Home / Technology / Facebook Blocks Ad Blockers, but It Strives to Make Ads More Relevant

Facebook Blocks Ad Blockers, but It Strives to Make Ads More Relevant

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As it blocks ad blockers, Facebook is asking its users to help control the ads they see on the site.

SAN FRANCISCO — Digital ads pop up online so frequently and ubiquitously that many people are using software to block them.

But if you try to stop ads from showing up on Facebook’s desktop website, you will now be out of luck: The social network has found a way to block the ad blockers.

On Tuesday, Facebook will flip a switch across its desktop website that essentially renders all ad blockers — the programs that prevent websites from displaying ads on the page when a user visits the site — useless. The change allows the Silicon Valley company to serve ads on its desktop site even to people who have ad-blocking software installed and running.

“Disruptive ads are an industry problem, and the rise of ad blockers is a strong signal that people just don’t want to see them,” Andrew Bosworth, vice president of Facebook’s ads and business platform, said in an interview. “But ad blockers are a really bad solution to that.”

Facebook’s move is set to add to a furious debate about the ethics of ad blocking. On one hand, many digital ads are a nuisance — they slow loading times of web pages and detract from the online experience. Yet the ads also serve as the business foundation for many digital publishers to provide content to readers.

Ad blockers have become a threat to publishers including The New York Times and The Wall Street Journal, which are facing declining advertising revenue. About 200 million people worldwide use ad-blocking software on their desktop computers, according to estimates from PageFair, an anti-ad-blocking start-up. An additional 420 million use ad blockers on their smartphones, the company said.

A number of digital publishers, including Wired, Forbes and The Times, have begun experimenting with anti-ad-blocking techniques, including asking visitors who use ad blockers to “whitelist” their sites so that ads may still appear.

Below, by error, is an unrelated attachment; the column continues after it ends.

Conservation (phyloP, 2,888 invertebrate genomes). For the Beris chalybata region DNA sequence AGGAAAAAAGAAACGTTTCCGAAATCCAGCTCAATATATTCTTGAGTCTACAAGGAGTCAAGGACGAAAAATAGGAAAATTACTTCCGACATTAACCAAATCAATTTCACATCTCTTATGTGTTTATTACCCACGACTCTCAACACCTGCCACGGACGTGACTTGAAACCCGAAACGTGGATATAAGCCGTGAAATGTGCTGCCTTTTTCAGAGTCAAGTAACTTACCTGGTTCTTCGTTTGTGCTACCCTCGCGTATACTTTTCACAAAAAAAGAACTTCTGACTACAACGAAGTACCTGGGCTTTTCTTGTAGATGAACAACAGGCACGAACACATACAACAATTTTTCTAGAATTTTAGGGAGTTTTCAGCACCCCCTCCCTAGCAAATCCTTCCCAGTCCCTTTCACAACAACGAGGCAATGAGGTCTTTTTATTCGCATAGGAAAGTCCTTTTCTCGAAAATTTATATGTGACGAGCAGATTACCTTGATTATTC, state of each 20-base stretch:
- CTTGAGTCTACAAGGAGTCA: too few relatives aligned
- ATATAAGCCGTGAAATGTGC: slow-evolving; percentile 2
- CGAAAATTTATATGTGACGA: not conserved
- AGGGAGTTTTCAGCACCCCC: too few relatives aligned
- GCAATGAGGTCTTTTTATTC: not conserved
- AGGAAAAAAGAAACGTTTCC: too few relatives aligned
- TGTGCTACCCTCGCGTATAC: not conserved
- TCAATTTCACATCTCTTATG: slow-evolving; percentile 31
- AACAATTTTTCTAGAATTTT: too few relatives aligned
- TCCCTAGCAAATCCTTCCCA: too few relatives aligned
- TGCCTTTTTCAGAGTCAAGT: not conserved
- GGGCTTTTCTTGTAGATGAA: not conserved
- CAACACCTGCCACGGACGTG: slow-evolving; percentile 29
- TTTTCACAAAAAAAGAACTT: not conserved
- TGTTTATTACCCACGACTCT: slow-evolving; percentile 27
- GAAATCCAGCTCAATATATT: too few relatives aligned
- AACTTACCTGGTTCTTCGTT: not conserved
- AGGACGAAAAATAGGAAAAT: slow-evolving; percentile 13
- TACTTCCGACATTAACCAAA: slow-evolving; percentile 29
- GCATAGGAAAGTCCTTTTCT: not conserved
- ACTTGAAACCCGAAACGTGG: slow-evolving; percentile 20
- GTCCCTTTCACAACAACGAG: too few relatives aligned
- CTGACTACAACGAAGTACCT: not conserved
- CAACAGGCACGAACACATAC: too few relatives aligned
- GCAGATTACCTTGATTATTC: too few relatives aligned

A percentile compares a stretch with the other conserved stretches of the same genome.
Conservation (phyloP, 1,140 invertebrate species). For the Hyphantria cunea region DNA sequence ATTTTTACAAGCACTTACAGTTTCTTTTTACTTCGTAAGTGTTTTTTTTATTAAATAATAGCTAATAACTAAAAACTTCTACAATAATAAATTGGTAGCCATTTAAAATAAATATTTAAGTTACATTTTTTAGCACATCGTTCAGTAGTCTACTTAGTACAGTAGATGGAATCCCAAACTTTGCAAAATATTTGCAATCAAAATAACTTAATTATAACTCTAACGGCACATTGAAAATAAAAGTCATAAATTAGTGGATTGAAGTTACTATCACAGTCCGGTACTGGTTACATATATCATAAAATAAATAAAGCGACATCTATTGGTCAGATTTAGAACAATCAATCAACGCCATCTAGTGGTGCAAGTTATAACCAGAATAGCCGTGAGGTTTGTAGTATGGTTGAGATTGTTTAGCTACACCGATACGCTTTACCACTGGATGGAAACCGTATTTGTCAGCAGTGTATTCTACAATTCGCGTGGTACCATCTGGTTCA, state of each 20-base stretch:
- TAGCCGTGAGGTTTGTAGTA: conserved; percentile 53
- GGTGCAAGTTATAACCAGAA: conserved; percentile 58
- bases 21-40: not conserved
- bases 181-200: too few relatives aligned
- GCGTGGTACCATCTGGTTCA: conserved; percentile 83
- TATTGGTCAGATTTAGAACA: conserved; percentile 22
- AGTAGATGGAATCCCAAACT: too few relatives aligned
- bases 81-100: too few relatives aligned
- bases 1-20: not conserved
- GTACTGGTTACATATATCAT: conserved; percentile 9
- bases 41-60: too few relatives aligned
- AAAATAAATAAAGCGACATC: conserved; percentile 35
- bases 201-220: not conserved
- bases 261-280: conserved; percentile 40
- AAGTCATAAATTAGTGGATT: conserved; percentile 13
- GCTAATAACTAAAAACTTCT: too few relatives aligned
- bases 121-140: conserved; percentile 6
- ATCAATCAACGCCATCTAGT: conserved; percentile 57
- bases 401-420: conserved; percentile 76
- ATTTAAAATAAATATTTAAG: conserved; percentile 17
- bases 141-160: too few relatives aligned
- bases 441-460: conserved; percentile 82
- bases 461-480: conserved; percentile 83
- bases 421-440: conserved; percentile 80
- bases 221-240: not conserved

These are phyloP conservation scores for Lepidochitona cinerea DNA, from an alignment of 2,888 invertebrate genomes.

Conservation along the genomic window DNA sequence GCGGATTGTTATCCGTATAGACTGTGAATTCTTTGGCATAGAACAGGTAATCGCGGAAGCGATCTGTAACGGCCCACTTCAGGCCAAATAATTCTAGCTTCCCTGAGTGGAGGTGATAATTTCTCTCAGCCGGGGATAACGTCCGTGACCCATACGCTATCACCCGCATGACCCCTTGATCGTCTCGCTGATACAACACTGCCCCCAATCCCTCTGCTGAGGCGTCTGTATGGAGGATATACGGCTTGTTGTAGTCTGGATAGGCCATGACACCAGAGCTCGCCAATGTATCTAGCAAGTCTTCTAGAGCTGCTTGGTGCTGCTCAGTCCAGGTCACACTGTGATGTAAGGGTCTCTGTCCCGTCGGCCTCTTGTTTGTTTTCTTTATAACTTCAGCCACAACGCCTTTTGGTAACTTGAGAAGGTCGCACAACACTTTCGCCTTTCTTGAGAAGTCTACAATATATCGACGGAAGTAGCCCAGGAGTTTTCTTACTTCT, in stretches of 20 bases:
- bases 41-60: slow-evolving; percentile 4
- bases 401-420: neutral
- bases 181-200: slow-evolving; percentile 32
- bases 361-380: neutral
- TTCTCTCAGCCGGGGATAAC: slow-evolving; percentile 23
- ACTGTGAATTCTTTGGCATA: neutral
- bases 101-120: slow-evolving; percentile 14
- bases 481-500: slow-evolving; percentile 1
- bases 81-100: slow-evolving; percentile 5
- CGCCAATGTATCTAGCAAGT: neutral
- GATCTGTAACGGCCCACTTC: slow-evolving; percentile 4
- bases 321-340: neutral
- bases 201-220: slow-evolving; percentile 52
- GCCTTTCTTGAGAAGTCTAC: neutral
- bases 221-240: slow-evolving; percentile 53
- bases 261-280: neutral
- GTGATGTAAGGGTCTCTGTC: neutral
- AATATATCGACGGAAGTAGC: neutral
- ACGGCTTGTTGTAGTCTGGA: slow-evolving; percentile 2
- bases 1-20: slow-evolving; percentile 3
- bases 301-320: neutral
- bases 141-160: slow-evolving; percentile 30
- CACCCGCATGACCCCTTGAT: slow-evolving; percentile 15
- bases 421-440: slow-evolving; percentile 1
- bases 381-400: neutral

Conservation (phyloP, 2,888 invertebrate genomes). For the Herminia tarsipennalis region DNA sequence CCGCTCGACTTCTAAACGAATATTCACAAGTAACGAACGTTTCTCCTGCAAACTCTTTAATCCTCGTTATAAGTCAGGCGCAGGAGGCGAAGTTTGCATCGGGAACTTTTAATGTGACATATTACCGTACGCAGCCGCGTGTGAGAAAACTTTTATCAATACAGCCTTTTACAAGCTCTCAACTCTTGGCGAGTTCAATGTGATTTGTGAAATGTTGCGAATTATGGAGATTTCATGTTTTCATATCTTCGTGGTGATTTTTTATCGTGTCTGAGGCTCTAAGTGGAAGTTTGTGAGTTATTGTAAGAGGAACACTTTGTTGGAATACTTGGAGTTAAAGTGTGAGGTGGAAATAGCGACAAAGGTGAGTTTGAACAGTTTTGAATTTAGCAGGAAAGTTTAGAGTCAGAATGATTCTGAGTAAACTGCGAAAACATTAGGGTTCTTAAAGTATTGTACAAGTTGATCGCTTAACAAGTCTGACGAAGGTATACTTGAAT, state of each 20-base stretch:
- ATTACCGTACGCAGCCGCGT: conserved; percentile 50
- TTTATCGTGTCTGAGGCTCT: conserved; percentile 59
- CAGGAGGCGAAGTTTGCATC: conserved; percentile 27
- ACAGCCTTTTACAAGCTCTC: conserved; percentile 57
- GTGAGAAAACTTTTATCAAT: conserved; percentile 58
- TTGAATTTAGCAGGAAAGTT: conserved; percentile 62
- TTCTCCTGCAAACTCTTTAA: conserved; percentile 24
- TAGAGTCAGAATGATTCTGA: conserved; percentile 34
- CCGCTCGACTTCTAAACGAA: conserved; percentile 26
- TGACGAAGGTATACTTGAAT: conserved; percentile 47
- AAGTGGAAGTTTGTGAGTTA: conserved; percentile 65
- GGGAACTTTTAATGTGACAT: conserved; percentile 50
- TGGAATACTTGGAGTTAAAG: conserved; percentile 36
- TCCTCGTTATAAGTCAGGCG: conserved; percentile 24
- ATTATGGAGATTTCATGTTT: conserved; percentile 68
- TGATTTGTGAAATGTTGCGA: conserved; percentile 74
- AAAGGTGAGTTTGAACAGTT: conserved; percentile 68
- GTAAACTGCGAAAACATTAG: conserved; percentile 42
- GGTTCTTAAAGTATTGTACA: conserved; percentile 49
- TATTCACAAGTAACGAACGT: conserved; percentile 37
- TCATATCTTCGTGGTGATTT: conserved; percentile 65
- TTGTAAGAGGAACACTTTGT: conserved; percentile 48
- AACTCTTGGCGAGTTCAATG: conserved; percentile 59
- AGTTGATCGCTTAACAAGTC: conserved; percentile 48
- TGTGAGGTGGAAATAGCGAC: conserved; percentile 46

“Trying to use and get the benefit of The Times’s journalism without making any contribution to how it’s paid is not good,” Mark Thompson, president and chief executive of The Times, said at an ad industry conference in February where he addressed ad blocking. “Everything we do should be worth paying for.”

Mr. Bosworth of Facebook said that ad blockers were “certainly bad for the publications who are robbed of half of the value exchange between users and publishers.” But rather than blocking all ads, he said, Facebook needed to find a way to serve better ads.

Facebook’s move is perhaps the strongest anti-ad-blocking measure taken by a major technology company, especially one that serves advertising to more than 1.7 billion monthly users globally. The effort is risky for the company, which prides itself on delivering the best user experience, because it could alienate some people for whom ad blocking is an ideological stance on how they wish to access the internet.

To shut down the blockers, Facebook is taking aim at the signifiers in digital ads that blockers use to detect whether something is an ad. Facebook’s desktop sitewide changes will then make ad content indistinguishable from non-advertising content. For blockers to get around these changes, Facebook said they would have to begin analyzing the content of the ads themselves, a costly and laborious process.

But Facebook will continue to let people have some control over the ads they do and do not see. On Tuesday, the company is also rolling out an overhauled version of its ad preferences tool, which allows people to opt out of seeing certain types of ads on the site. That will help Facebook serve more relevant ads, rather than bombard people with ads they do not want.

“We want people to help us do a better job with ads, rather than to fundamentally alter the way the service is rendered,” Mr. Bosworth said.

The move against ad blockers on the desktop site will not affect blockers that are used to access Facebook on a mobile web browser, the company said. It will also not apply to Facebook’s mobile apps, which already include advertising that cannot be blocked by outside programs.

Facebook’s decision is a welcome one for the advertising industry. “Facebook should be applauded for its leadership on preserving a vibrant value exchange with its users,” Randall Rothenberg, president and chief executive of the Interactive Advertising Bureau, said in a statement. “For hundreds of years, advertising and marketing have been central to the delivery of entertainment and services that are otherwise free to consumers.”

But the change will probably stoke the ire of those who support ad blockers because of their ability to prevent the use of tracking software, which is often employed to monitor users’ browsing habits across the web without their express knowledge or consent.

Critics could also see the move as one in which Facebook is caving to the demands of its largest advertisers, who ultimately form the foundation of its business. Facebook generated $ 3.69 billion in profit on $ 17.93 billion in revenue in 2015, a vast majority of which came from paid advertising.

Some said that Facebook was striking a middle ground by stopping ad blockers but still giving people some options over what ads they would see.

“Many users rely on ad blockers because they are concerned about privacy or malware,” said Jules Polonetsky, chief executive of the Future of Privacy Forum, an industry think tank that is funded in part by tech companies, including Facebook. “Facebook’s change lets users continue to use ad blockers to protect themselves, while ensuring ads are displayed.”

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